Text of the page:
The phrase “copycat league” is used, abused, and has reached cliche status. It’s akin to saying, “it’s tough to win in this league.” As if there’s a league where wins come easy. But the roster construction of the final four teams in the NHL playoffs can and should send a clear message to the Pittsburgh Penguins.
It’s a message the Penguins new hockey ops managers, president of hockey operations Brian Burke and general manager Ron Hextall, already know, but now they have loud and clear confirmation. The message is more affirmation than a revelation: Size and toughness, beyond grittiness, are required.
It’s no longer optional to have big players with some ill-intent who use their size in the dirty areas. They are now 100% necessary.
In addition to speed, skill, and a structured system, teams need a few big bodies—preferably big bodies who also have offensive talent, skating ability and a willingness to follow instructions.
The New York Islanders are a heavy team with a little bit of talent, a bit of speed, and lots of structure. The Vegas Golden Knights are a thundering herd with speed, snarl, and structure. Montreal has lots of structure and size to fulfill its structure.
Stick tap to 93-7 the Fan’s Andrew Filliponi for looking this up. Quick research shows the Pittsburgh Penguins are the second lightest team in the NHL. Vegas, Tampa Bay, and the New York Islanders are the first, second, and third heaviest teams, respectively.
If one person calls you a horse, ignore it. If two people call you a horse, consider it. If three people call you a horse, buy a saddle.
One heavy team is a coincidence. When the top three heavy teams are still playing, it’s a trend with which the Pittsburgh Penguins must deal.
The Montreal Canadiens are the seventh heaviest team in the NHL.
“(Physicality) is something to think about right now as the standard (for obstruction penalties) has gone up, in terms of what is and what isn’t a penalty since the playoffs started,” Penguins GM Ron Hextall said in his media availability after the Penguins season. “And it’s something that you can’t just ignore. But I think the biggest thing in the playoffs is you’ve got to have a team that’s willing to play through it…”
Of course, the Tampa Bay Lightning checks all of the boxes. They are fast, skilled, and don’t sleep on their size, too. Blake Coleman, Patrick Maroon, and Barclay Goodrow dot their bottom-six. They are three players who enjoy inflicting bruises on their opponents and chipping in a few goals.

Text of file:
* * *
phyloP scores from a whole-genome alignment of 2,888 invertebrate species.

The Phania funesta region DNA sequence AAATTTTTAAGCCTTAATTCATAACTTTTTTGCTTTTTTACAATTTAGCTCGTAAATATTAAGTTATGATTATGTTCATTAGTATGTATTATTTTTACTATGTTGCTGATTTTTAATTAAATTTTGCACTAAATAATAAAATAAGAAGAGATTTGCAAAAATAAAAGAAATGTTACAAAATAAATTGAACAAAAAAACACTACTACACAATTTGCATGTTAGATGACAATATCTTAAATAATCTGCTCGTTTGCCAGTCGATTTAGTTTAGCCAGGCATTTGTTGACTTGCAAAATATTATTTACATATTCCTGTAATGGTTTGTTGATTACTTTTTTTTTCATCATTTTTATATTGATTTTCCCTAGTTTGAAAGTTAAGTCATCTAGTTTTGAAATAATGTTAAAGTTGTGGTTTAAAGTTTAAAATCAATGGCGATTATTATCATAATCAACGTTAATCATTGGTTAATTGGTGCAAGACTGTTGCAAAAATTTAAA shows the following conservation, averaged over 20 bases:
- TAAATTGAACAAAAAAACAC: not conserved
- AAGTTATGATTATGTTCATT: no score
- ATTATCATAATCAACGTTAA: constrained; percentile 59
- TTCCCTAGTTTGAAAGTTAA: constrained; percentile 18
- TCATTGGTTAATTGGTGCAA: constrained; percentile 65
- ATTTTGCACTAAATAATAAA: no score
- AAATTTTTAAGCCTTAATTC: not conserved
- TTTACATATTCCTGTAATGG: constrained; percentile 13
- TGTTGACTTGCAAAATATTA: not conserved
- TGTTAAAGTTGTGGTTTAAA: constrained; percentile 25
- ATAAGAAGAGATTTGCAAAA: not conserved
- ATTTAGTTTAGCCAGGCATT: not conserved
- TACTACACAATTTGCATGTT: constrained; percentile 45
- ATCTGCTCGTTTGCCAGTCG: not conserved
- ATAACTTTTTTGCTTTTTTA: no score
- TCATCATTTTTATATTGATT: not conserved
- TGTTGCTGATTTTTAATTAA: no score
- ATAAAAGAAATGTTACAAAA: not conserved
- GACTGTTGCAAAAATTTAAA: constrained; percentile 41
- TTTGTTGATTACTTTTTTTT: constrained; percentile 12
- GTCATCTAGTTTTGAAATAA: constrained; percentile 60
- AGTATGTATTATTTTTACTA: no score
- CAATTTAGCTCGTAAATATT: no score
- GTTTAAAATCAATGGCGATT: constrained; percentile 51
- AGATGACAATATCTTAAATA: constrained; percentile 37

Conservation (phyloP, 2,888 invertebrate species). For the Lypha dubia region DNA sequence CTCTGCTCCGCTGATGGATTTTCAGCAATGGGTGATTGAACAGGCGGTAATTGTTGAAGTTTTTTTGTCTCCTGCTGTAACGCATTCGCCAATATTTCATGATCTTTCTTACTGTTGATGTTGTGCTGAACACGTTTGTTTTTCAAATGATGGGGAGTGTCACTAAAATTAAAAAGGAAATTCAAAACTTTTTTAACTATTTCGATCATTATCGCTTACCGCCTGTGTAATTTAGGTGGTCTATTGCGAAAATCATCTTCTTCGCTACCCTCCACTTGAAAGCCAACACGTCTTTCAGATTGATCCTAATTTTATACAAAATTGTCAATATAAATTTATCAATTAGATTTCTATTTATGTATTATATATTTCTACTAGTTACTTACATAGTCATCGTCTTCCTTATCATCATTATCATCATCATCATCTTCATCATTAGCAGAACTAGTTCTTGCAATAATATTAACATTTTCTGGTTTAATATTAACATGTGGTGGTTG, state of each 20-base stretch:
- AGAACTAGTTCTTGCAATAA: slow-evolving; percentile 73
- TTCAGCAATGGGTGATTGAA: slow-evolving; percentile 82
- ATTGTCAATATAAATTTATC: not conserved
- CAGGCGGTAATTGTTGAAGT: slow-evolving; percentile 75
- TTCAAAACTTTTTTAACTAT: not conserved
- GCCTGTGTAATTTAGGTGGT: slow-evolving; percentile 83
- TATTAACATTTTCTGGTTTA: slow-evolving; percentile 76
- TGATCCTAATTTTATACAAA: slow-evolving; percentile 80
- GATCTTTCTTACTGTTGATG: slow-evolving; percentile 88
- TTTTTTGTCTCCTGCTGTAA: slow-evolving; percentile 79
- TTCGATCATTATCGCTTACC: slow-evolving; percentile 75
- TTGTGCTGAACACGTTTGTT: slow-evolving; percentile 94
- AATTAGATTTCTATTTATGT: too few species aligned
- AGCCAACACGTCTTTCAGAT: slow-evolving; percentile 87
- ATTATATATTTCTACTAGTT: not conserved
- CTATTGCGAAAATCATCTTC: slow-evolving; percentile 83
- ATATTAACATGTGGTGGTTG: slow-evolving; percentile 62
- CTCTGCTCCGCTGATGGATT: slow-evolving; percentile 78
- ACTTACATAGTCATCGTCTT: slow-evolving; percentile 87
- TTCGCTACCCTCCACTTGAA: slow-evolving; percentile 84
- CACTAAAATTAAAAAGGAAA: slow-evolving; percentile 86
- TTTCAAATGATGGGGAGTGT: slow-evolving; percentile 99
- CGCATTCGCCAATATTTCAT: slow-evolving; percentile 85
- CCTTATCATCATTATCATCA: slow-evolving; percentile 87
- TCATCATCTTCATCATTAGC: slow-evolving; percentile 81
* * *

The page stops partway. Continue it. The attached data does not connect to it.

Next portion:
They are also three players for whom the Pittsburgh Penguins would not have an answer, just as the Penguins have struggled to answer the New York Islanders’ fourth line with Matt Martin, Casey Czikas, and Cal Clutterbuck, who were probably the Islanders’ best line against the Penguins in the Round One series.
If the Islanders’ fourth line wasn’t the best, then it was the second line led by Brock Nelson–another big body with talent. Nelson rolls at 6-foot-4, 212 pounds. Goodrow is 6-foot-2, 215 pounds. Maroon checks in at a svelte 6-foot-3, 225 pounds of jam.
The Penguins have 6-foot-3 Jeff Carter, who knows how to use his size, but Carter is not a physical player. The most physical Penguins forwards are Brandon Tanev, who fits the mold but is small at just 180-pounds, and Jason Zucker, 5-foot-11 and 192 pounds, is also slight in the context of physical players.
In other words, yes, the Penguins have grit. They lack size. And adding a bit of snarl wouldn’t hurt, either.
Each of the four remaining teams possesses those qualities. From the Washington Capitals, St. Louis Blues, and Tampa Bay Lightning, each Stanley Cup winner since the 2017 Penguins has possessed size, weight, and toughness.
More specifically, those Capitals, Islanders, and Montreal Canadiens also eliminated the Penguins along the way. Those teams physically asserted themselves to varying degrees, frustrated the Penguins by limiting offensive options, won net-front battles, and beat the Penguins.
Though we stand by any assertion that the Penguins outplayed the New York Islanders in 2021, even with solid goaltending, could the Penguins have beaten the Islanders, Bruins, Montreal, AND Vegas/Tampa Bay in succession?
Would there have been anything left of the Penguins by the semi-finals?
The fast, talented teams with the top NHL scorers all lost; the bigger and more physical teams with defensive structure (and goaltending) are still playing. In addition to losing the goaltending battle in a significant way, if the Penguins won a few more net-front battles–as defenseman Marcus Pettersson alluded in his locker clean-out day interview–the series could have been different, too.
With some irony, the Penguins need some jam and physicality on their blue line, and Pettersson’s spot is a prime place to start.
Yes, Hextall’s stated goal is to add some beef, but based on the playoffs’ progression, it’s no longer optional or an “if,” but “how much.”
Now that the big teams can skate, too, they lessen the Penguins’ biggest advantage. At the same time, the Penguins’ size deficiency simultaneously enhances their opponent’s advantages (good gosh, I’ve been writing that sentence every summer since 2018 and taking piles of criticism for it. I suspect it is less controversial now).
Just in case Hextall was hedging his bet with size and physicality, the NHL message from the playoffs should arrive loud and clear: MORE. A LOT MORE.